Open Access

Spatial distributions of Anopheles species in relation to malaria incidence at 70 localities in the highly endemic Northwest and South Pacific coast regions of Colombia

  • Martha L. Ahumada1, 2Email author,
  • Lorena I. Orjuela1,
  • Paula X. Pareja1,
  • Marcela Conde2,
  • Diana M. Cabarcas3,
  • Eliana F. G. Cubillos4,
  • Jorge A. Lopez5,
  • John C. Beier6,
  • Sócrates Herrera4 and
  • Martha L. Quiñones2
Malaria Journal201615:407

https://doi.org/10.1186/s12936-016-1421-4

Received: 31 March 2016

Accepted: 4 July 2016

Published: 11 August 2016

Abstract

Background

A proper identification of malaria vectors is essential for any attempt to control this disease. Between 40 and 47 Anopheles species have been recorded in Colombia, and eight species complexes have been identified in the last decade. An update of Anopheles species distribution and its relationship with malaria is required, particularly for newly identified members of species complexes.

Methods

A cross-sectional entomological study was conducted at 70 localities in the highest malaria transmission areas in Colombia. In each locality, immature and adult mosquitoes were collected. All specimens were determined using morphological characters and confirmed used restriction profiles of Internal Transcribed Spacer 2 (PCR–RFLP-ITS2), and Cytochrome c Oxidase I (COI) sequence gene. To detect natural Plasmodium infections, enzyme-linked immunosorbent assay and nested PCR analysis were used. Distribution of Anopheles species was spatially associated with malaria incidence.

Results

A total of 1736 larvae and 12,052 adult mosquitoes were determined in the 70 localities. Thirteen Anopheles species were identified. COI sequence analysis suggested 4 new lineages for Colombia: for Anopheles albimanus (An. albimanus B), Anopheles pseudopunctipennis s.l., Anopheles neivai (An. neivai nr. neivai 4), and Anopheles apicimacula. Two members of species complexes were identified, as: Anopheles nuneztovari C, and Anopheles albitarsis I. Another seven species were confirmed. Four mosquitoes were infected with Plasmodium species, An. albimanus B and An. nuneztovari C. In Northwest of Colombia, An. nuneztovari C, An. albimanus, and Anopheles darlingi were present in the municipalities with highest annual parasitic index (API) (>35 cases/1000 inhabitants). In the north of South Pacific coast, with a similar API, An. nuneztovari C were widely distributed inland, and the main species in coastal regions were An. albimanus B and An. neivai s.l. In the South Pacific coast bordering with Ecuador, 3 Anopheles species were found in municipalities with high API (15–88 cases/1000 inhabitants): An. albimanus B, Anopheles calderoni and An. neivai s.l.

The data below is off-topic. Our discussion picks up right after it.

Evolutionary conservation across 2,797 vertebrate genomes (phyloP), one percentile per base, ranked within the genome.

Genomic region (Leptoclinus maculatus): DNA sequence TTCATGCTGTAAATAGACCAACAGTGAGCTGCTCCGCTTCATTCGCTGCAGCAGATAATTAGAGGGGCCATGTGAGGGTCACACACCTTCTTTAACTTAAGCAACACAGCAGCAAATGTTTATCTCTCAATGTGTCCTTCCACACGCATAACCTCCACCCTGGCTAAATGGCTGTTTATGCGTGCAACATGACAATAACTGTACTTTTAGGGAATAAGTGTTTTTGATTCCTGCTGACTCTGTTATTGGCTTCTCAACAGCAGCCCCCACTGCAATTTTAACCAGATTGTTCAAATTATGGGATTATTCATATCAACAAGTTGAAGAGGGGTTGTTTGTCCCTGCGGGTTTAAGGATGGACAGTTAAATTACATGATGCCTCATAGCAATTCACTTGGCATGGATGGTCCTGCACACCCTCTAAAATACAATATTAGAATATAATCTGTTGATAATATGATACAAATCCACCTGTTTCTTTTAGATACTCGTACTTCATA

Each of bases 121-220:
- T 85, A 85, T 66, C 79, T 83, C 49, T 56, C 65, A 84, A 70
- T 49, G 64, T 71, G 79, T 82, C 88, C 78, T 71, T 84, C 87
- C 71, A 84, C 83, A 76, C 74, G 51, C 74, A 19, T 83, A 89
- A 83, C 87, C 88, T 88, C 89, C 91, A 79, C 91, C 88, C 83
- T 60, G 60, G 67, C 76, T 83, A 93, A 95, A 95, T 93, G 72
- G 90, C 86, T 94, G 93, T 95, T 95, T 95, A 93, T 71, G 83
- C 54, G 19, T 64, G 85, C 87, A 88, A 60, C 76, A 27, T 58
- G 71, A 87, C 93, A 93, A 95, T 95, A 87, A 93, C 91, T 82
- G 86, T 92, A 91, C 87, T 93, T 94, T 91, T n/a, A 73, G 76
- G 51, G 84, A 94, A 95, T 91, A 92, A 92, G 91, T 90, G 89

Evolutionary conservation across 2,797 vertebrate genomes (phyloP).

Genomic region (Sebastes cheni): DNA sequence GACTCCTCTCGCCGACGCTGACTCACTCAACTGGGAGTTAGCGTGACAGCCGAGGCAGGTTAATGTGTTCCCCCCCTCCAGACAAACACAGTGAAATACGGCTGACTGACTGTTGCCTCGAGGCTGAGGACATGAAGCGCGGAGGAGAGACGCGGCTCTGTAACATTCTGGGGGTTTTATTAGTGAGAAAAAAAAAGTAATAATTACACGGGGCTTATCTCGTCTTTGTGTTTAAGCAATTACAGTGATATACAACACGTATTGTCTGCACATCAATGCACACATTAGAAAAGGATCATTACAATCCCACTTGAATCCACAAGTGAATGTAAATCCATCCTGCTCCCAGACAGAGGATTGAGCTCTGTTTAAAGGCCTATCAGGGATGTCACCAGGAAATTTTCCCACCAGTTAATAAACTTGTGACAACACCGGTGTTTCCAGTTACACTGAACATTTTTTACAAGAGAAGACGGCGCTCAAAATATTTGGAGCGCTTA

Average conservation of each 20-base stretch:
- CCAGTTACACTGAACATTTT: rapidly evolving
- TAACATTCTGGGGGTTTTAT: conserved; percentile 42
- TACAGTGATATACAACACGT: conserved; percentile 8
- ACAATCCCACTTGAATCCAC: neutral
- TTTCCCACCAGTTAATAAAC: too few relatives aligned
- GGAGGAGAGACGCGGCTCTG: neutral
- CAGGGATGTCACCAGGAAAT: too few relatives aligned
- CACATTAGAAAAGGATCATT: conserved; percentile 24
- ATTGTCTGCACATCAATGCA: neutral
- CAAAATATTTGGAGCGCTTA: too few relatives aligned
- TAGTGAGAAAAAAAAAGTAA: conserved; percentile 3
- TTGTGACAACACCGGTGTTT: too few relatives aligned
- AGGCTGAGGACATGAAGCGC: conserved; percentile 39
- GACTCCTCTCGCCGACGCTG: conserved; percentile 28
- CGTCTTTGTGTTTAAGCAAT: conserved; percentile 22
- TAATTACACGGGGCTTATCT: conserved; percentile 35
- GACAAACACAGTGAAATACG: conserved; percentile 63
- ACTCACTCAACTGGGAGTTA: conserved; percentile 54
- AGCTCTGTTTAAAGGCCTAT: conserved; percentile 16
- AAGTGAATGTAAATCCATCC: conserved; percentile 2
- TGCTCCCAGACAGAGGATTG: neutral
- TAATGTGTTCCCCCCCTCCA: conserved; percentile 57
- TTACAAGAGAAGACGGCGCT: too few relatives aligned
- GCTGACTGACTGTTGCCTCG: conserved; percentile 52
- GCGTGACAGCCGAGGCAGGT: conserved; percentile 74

Conclusions

In the highest malaria areas of Colombia, 13 Anopheles species and four new lineages were found, which highlights the need for updating the species distribution. A DNA barcode analysis allowed the taxonomic identification to be refined, particularly for species complexes, and to improve the further understanding of their relation with malaria transmission.

Keywords

Anopheles Cytochrome c oxidase I Colombia Malaria

Background